The Liberty Gazette
March 2, 2021
Ely Air Lines
By Mike Ely and Linda Street-Ely
Mike: The recent ice storm was not entirely a surprise to me. Since moving here, I’ve noticed that whenever a hurricane hits nearby, the following winter we get at least a little snow.
The fun part was watching neighborhood kids trying to have snowball fights and skidding along the ice-covered streets, possibly for the first time. It brought back memories of some icy flights I’ve made.
Once, while on approach to an airport in Pasco, Washington, the air traffic controller gave us a clearance to land while advising, “Only half of the runway is plowed.” The captain and I each raised an eyebrow. Which half of the runway was still covered in snow? The first half? The last? I radioed, “Okay, do you want to inform us as to which half is plowed?”
With a chuckle, the controller replied, “Oh yeah, I guess that’d be important. The southeast side, the left half.” Meaning we had the full seven-thousand-foot of length to land on, but instead of a 150-foot-wide swath of asphalt, it was now only about 75 feet, with snow piled along both sides. The Learjet’s wingspan was forty feet.
Closer in on the approach, we were able to see the difference in the hue of gray defining the cleared side. After the captain plopped down hard on the crusty-icy surface, he slowed the airplane down well before the end of the runway, which was the only opening in the berm of snow. At five degrees and still snowing heavily, the powdery stuff covered the taxiway. We had to use the taxiway lights sticking up out of it as a guide to stay on the pavement while we taxied to parking. The nose bounced up and down and snow puffs “splashed” off to the side as we crashed through drifts. It felt more like a power boat than a jet.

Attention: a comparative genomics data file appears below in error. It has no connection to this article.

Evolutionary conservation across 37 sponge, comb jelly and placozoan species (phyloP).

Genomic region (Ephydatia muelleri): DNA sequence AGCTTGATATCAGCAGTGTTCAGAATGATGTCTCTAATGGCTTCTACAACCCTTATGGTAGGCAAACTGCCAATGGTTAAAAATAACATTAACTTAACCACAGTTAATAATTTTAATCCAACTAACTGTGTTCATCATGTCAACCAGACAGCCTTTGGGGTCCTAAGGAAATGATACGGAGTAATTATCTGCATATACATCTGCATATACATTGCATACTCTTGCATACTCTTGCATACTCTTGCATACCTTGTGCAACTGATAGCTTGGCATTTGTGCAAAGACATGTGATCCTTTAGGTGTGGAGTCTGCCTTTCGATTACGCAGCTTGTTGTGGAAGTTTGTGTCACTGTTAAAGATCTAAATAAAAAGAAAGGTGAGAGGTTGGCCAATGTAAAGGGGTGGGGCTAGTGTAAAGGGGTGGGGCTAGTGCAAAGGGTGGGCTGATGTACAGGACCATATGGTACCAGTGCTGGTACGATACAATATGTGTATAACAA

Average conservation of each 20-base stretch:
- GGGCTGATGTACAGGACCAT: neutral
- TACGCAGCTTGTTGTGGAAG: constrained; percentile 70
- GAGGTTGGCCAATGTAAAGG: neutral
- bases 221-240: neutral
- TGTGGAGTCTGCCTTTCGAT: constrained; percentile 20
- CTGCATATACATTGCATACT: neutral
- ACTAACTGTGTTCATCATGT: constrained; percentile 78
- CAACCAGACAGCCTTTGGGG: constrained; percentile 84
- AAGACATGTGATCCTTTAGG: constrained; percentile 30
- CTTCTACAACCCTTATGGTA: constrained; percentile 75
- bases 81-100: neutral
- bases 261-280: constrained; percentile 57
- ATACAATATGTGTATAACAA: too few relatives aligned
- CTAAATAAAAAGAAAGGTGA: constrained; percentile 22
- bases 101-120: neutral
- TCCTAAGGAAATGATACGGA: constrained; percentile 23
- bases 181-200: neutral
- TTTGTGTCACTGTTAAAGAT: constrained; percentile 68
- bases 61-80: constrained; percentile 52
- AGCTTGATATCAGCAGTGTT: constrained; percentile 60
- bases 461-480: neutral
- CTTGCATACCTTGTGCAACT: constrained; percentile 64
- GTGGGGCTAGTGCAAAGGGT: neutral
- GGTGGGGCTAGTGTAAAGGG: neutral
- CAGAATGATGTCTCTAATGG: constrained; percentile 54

Years later, I flew a charter out of south Florida after a major blizzard hit the northeast. Our passenger needed to get to a cancer treatment center in Baltimore for surgery, but all the airports around Washington were closed under a heavy blanket of snow. We watched the weather for a window that would allow us to get into an airport in the area. Anticipating one such opportunity, we departed from Fort Lauderdale for Washington Dulles International while arrangements for special ground transport were being made to get our passenger to Baltimore.
The airport opened, but with only one runway cleared. We came out of the clouds a couple miles from the airport in near whiteout conditions. A bright orange Southwest airliner that stood out from the white and gray environment was the only way we could identify it as an airport. We couldn’t even make out the runway, still covered in ice and patchy snow, until we were a half mile from it. The passenger made it to the hospital, and from what I learned later, the operation was a success.
See you next week with a few more snow-blown tales.